Only three weeks ago, Sonatrach, Algeria’s state-owned oil company, and the German gas company VNG signed a contract for the construction of the first green hydrogen plant in Algiers, which will produce 50 megawatts of electricity from solar energy. Algeria is also gearing up to sell its spare electricity capacity to Europe while pushing to double gas exports to reach 100 billion cubic meters per year, compared with 56 billion cubic meters per year in 2022, Tebboune told reporters.

At the U.S.-Africa Leaders Summit in Washington last month, Tebboune was noticeably absent, preferring to send Benabderrahmane instead as his administration carefully crafts a “neutral” stance in world diplomacy to avoid being drawn into Washington’s criticisms of Russia or Algeria’s authoritarian leadership.

At home, Algeria’s military holds power while Tebboune, who was elected with military support in 2019, has been cracking down on dissent. Last month, Algerian authorities arrested prominent journalist Ihsane el-Kadi and shut down his Radio M internet station, seen as the country’s last remaining independent media outlet.

Lacking domestic political legitimacy, Tebboune’s government has chosen to adopt a more assertive foreign policy and highlight its nonaligned stance with Russia, China, and the West. But, of course, the last addition the BRICS collective made to the group was South Africa in 2010, so Algeria will likely be waiting a long time for an answer. Meanwhile, the country is riding high due to growing demand for oil and gas exports, which make up about 90 percent of Algeria’s foreign exchange income. But when that boom ends, Algerians could once again demand democratic change, as they did before the COVID-19 pandemic.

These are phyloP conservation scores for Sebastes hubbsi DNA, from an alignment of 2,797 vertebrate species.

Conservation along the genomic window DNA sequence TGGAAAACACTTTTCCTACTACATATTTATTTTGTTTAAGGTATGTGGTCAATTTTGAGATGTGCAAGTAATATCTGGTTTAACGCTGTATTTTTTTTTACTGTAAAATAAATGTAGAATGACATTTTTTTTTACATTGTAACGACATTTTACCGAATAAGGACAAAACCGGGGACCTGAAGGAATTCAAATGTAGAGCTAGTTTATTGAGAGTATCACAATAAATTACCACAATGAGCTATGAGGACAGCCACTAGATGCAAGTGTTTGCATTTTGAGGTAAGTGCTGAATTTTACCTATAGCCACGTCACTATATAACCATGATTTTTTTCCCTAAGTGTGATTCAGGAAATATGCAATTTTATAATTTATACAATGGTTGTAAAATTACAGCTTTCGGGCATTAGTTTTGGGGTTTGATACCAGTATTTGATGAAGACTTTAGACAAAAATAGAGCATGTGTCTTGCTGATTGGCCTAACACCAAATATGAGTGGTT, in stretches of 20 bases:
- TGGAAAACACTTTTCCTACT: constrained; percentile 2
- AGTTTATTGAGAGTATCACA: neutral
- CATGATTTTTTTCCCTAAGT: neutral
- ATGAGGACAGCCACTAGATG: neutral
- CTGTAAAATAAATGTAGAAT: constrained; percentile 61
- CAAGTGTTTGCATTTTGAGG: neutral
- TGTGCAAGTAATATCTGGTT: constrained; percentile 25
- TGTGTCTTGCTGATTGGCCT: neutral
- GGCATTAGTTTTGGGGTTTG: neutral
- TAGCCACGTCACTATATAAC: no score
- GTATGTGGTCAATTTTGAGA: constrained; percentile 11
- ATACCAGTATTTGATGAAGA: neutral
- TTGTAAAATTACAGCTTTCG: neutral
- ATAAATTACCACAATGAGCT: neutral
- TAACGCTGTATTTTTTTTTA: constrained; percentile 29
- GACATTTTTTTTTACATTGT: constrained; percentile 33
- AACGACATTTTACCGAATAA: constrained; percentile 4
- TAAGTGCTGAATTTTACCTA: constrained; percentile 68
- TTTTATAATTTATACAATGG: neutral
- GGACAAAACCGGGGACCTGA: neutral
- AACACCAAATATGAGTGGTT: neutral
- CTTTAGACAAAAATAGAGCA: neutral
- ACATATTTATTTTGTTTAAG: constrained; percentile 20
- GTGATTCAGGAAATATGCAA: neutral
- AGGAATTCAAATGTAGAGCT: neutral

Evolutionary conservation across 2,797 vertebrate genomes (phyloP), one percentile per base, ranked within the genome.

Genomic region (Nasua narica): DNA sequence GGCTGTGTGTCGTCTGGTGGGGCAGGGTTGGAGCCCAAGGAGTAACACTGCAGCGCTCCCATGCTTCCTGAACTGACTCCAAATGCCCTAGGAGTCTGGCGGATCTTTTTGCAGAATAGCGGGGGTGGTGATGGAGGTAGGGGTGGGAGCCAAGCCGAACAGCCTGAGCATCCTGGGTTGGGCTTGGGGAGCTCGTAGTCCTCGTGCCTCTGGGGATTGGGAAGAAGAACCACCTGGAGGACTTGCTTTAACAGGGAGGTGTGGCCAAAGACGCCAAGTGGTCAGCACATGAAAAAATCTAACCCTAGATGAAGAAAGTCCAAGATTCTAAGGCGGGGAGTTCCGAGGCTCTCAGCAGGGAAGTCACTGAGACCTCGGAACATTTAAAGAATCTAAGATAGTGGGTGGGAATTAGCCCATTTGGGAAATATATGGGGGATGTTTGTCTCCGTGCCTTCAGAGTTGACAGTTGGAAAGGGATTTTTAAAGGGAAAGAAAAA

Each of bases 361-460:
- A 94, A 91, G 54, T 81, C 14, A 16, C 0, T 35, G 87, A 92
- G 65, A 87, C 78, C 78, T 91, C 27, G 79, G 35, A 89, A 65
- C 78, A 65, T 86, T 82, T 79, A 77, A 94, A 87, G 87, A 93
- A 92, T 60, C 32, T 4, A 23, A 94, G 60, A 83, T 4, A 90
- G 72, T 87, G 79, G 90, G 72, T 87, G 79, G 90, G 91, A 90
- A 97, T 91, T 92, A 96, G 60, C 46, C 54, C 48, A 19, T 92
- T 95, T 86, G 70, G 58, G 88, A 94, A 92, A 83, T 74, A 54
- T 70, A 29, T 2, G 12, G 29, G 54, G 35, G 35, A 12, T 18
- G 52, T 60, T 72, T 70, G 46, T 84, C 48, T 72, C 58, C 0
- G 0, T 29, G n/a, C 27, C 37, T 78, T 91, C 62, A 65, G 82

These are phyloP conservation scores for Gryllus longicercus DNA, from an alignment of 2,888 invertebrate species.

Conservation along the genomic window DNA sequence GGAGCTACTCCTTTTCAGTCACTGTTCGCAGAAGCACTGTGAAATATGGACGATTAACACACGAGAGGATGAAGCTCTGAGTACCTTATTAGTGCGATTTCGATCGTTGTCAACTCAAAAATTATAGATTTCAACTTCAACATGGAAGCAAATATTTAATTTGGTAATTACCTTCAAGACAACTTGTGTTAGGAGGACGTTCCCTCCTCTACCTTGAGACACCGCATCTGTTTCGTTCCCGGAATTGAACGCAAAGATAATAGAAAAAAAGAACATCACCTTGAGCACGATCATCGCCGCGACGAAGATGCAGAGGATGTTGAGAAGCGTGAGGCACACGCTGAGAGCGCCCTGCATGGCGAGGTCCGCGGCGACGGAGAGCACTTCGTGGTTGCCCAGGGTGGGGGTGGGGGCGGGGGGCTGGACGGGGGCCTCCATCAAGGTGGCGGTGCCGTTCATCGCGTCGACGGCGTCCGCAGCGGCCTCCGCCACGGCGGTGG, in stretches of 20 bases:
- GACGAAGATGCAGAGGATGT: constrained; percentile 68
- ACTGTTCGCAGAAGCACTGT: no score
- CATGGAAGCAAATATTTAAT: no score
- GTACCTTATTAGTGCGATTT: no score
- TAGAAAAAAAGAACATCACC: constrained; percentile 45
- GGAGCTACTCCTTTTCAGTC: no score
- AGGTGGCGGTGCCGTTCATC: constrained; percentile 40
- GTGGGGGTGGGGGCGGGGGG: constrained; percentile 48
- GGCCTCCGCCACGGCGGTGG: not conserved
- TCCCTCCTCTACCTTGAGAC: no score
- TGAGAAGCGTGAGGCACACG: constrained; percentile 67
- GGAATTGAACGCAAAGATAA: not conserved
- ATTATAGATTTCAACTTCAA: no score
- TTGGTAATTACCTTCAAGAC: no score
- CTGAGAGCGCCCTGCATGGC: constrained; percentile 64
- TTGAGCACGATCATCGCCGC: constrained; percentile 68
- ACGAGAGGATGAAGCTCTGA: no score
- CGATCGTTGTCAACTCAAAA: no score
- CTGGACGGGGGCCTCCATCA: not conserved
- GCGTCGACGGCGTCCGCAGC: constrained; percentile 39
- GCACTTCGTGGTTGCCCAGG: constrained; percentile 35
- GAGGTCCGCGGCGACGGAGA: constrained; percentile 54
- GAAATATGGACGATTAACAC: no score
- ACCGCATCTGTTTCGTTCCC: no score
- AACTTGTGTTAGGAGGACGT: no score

The Week Ahead

Wednesday, Jan. 11: Ghana releases inflation data for December.

Wednesday, Jan. 11, to Monday, Jan. 16: China’s new foreign minister, Qin Gang, will visit Ethiopia, Gabon, Angola, Benin, and Egypt as part of a weeklong trip that began on Monday.

Thursday, Jan. 12: South Africa’s finance minister, Enoch Godongwana, hosts a meeting with the country’s delegation to the World Economic Forum in Davos, Switzerland.